Table of contents :

1 Introduction 
2 Theory of Bottom Production, Fragmentation and Decay 
2.1 Overview: The Life Story of a Bottom Quark
2.2 Bottom Quark Production in The Hard Process
2.2.1 Bottom Quark Production at LEP
2.2.2 Bottom Quark Production at the TeVatron
2.3 Theoretical Aspects of b Fragmentation
2.3.1 Definitions of Fragmentation Functions
2.3.2 Perturbative and Non-perturbative Parts
2.3.3 Perturbative QCD
2.3.3.1 Theoretical QCD Calculations
2.3.3.2 Parton Showers in Monte Carlo Generators
2.3.4 Non-perturbative QCD
2.3.4.1 Hadronization in Monte Carlo Generators
Independent Hadronization
Cluster Hadronization
String Hadronization
Baryon Production
2.3.4.2 Phenomenological Hadronization Models
The Peterson Model
The Collins-Spiller Model
The Kartvelishvili Model
The Lund Symmetric Fragmentation Function
The Bowler Model
2.4 Excited States
2.5 B-hadron Production Rates
2.6 B Decays
3 Experimental Framework I- The LEP Collider and the DELPHI Experiment 
3.1 The Large Electron Positron Collider
3.2 The DELPHI Experiment
3.3 Tracking Detectors
3.3.1 The Vertex Detector
3.3.2 The Inner Detector
3.3.3 The Time Projection Chamber
3.3.4 The Outer Detector
3.4 Other Detectors
3.4.1 Ring Imaging Cherenkov Detectors
3.4.2 Electromagnetic and Hadron Calorimeters
3.4.3 Scintillators
3.4.4 Muon Chambers
3.5 Particle Identification and Reconstruction
3.5.1 Track Reconstruction
3.5.1.1 Primary Vertex Reconstruction
3.5.1.2 Impact Parameter Reconstruction
3.5.2 Hadron Identification
3.5.3 Lepton Identification
3.6 DELPHI Monte-Carlo Simulation
3.7 Data Reprocessing
4 Experimental Framework II- The TeVatron Collider and the CDF Experiment 
4.1 TeVatron – the Source of pp Collisions
4.2 The CDF-II Detector
4.3 Standard Definitions in CDF-II
4.4 Tracking Systems
4.4.1 Silicon Tracking Detectors
4.4.2 Central Outer Tracker
4.4.3 Pattern Recognition Algorithms
4.4.4 Momentum Scale
4.5 Time of Flight
4.6 Calorimeters
4.7 Muon Systems
4.8 Triggering
4.8.1 Level 1 Trigger
4.8.2 Level 2 Trigger
4.8.3 Level 3 Trigger
4.9 Luminosity Measurement
5 B Fragmentation at DELPHI 
5.1 General Event Selection and Jet Energy Measurement
5.1.1 Data/Monte-Carlo comparison and adjustments
5.1.1.1 Accuracy of track reconstruction
5.1.1.2 Efficiency and track energy distribution
5.1.2 Jet energy reconstruction
5.2 B-Energy Reconstruction
5.3 Selection of B Candidates
5.4 Measurement of the B-Fragmentation Distribution
5.4.1 Fit Results on Real Data Events
5.4.2 Fit Results on Simulated Events
5.5 Systematic Uncertainties
5.5.1 Real Data and Simulation Tuning
5.5.1.1 Energy Calibration
5.5.1.2 Level of the Non-b Background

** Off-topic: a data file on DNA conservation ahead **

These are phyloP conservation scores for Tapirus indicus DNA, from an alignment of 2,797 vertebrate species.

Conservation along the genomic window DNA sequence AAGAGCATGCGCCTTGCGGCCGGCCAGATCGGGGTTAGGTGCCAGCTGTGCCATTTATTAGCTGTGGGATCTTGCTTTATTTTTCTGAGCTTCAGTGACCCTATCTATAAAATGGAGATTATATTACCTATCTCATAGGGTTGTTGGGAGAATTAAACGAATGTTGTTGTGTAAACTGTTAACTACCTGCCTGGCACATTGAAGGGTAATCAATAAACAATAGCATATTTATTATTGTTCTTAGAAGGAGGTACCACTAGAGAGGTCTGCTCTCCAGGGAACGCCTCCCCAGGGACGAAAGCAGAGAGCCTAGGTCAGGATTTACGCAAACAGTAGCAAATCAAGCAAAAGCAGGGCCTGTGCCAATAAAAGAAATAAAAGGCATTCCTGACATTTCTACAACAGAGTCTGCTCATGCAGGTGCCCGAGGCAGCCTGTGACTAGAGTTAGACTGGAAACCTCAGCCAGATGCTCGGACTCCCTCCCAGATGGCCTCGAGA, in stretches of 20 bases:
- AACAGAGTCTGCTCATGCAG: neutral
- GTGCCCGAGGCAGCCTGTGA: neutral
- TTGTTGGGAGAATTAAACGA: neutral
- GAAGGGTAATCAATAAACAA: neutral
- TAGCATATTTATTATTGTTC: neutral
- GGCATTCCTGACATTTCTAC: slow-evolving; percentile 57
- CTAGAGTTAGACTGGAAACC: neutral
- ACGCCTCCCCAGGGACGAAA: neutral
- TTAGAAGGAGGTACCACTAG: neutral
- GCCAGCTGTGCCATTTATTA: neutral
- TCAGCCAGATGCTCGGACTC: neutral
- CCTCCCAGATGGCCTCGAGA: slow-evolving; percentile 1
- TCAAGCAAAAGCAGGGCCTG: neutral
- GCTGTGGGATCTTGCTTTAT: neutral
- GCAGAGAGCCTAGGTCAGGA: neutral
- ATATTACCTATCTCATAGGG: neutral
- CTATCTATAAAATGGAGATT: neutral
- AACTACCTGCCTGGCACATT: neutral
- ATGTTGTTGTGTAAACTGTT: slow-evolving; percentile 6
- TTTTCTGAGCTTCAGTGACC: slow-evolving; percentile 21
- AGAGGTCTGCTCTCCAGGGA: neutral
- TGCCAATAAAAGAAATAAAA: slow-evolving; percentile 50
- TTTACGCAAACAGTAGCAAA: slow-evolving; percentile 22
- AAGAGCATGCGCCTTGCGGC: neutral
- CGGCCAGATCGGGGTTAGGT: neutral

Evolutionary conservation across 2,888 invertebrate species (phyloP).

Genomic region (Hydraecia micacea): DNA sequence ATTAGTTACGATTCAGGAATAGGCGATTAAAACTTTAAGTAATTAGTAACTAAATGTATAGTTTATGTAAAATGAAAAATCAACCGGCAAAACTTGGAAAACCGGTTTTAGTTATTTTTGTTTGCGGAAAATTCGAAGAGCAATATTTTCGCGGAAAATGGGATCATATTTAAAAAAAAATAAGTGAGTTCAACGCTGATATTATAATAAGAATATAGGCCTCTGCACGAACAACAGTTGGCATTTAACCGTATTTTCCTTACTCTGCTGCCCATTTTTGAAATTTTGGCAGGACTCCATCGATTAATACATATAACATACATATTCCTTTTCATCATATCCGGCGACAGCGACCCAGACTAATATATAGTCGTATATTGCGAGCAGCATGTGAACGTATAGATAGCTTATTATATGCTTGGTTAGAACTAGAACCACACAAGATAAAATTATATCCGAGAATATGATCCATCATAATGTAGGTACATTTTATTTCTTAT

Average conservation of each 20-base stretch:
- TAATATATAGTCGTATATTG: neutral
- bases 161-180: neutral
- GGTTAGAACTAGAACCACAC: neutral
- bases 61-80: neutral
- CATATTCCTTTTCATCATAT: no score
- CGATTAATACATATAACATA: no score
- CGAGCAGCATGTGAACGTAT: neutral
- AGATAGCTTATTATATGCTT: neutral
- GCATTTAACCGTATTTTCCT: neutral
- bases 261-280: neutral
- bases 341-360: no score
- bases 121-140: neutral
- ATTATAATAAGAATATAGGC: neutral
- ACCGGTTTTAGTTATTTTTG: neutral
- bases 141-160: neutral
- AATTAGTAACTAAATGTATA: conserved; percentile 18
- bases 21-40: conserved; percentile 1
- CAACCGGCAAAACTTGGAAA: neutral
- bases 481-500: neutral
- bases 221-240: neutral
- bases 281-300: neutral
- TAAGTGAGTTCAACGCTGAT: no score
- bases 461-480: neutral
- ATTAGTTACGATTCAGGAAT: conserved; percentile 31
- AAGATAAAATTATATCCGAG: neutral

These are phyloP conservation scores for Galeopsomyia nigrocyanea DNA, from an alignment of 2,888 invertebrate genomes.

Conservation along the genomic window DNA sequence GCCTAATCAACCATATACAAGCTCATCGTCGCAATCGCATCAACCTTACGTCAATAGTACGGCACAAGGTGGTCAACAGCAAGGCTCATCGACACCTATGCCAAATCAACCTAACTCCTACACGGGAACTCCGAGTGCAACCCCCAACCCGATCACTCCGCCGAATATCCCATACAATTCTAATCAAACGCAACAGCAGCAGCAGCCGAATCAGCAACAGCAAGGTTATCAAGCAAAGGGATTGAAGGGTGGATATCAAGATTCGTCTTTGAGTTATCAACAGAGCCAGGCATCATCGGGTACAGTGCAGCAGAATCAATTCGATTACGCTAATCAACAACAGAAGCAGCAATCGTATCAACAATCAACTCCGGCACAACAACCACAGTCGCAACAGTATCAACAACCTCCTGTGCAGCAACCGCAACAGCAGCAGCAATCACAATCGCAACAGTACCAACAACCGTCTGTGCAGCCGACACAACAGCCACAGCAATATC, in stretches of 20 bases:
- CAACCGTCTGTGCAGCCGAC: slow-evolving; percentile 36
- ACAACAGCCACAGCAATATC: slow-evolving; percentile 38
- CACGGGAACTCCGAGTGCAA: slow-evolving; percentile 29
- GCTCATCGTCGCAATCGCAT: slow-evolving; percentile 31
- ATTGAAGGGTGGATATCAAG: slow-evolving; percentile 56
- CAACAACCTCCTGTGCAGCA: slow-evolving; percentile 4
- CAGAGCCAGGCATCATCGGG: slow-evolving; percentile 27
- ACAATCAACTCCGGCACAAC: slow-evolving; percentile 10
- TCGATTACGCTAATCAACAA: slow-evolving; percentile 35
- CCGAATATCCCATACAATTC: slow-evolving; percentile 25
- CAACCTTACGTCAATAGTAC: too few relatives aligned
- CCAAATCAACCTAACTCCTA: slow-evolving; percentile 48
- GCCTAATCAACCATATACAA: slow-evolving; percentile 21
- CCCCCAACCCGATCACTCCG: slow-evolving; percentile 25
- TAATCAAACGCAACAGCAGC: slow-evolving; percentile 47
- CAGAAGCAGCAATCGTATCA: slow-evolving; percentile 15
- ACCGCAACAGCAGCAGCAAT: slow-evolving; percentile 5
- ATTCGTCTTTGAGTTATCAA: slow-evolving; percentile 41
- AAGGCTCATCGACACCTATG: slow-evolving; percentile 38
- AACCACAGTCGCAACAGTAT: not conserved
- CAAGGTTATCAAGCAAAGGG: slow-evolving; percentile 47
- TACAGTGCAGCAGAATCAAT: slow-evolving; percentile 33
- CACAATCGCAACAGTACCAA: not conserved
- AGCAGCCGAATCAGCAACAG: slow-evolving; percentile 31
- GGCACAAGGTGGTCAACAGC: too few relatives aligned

5.5.1.3 Track Energy and Multiplicity Tuning
5.5.1.4 Jet Multiplicity
5.5.1.5 Summary
5.5.2 Physics Parameters
5.5.2.1 b-Hadron Lifetimes
5.5.2.2 B Production Rate
5.5.2.3 b-Hadron Charged Multiplicity
5.5.2.4 g!bb Rate
5.5.2.5 Summary
5.5.3 Parameters Used in the Analysis
5.5.3.1 Parametrization of the Weight Function
5.5.3.2 b-Tagging Selection
5.5.3.3 Jet Clustering Parameter Value
5.5.3.4 Level of Ambiguous Energy
5.5.3.5 Secondary Vertex Charged Multiplicity
5.5.3.6 Summary
5.6 Comparison with Other Experiments
6 Extraction of the x-Dependence of the Non-perturbative QCD Component 
6.1 Introduction
6.2 Extracting the x-Dependence of the Non-perturbative QCD Component
6.3 x-Dependence Measurement of the Non-perturbative QCD Component
6.3.1 The Perturbative QCD Component is Provided by a Generator
6.3.2 The Perturbative QCD Component is Obtained by an Analytic Computation Based on QCD
6.4 Results Interpretation
6.4.1 Comparison with Models
6.4.2 Proposal for a New Parametrization
6.5 Checks
6.5.1 The Use of a Fitted Parametrization
6.5.2 The Effect of Parametrization
6.5.3 Number of Degrees of Freedom
6.5.4 Using a Different Tuning of the Monte Carlo
6.6 Combination of Fragmentation Distributions from All Experiments
6.7 Comparison of Results for All Experiments
6.8 Thoughts about Fitting Moments of Fragmentation Functions
6.9 Charm Fragmentation
6.10 Conclusions
7 B Fragmentation and Related Studies at CDF 
7.1 Introduction
7.2 Data Sample
7.2.1 Reconstruction of B± !J/yK±
7.2.2 Subtracting the Backgrounds in the Data
7.3 Monte Carlo Samples
7.3.1 General Description
7.3.2 PYTHIA Parameters
7.4 Outline of the Analysis Method
7.5 Preliminary Monte Carlo Studies
7.6 Data and Monte Carlo Comparisons
7.6.1 Comparisons with msel=5 Samples
7.6.2 Comparisons with an msel=1 Sample
7.7 A Method of Fitting the Fragmentation Function Parameters
7.8 An Estimate of the b Production Cross Section
7.8.1 Evaluation of Efficiency
7.8.2 The Inclusive b Quark Production Cross Section
7.8.3 Statistical Error Estimation
7.8.4 Systematic Error Estimation
7.8.4.1 Luminosity
7.8.4.2 Branching Ratios and Production Fraction
7.8.4.3 Trigger and Reconstruction Efficiencies
7.8.5 Comparison with Other Measurements and with Theoretical Predictions
8 Conclusion 
A The Mellin Transformation 
B Fitting Histograms of Singular Error Matrices 
Bibliography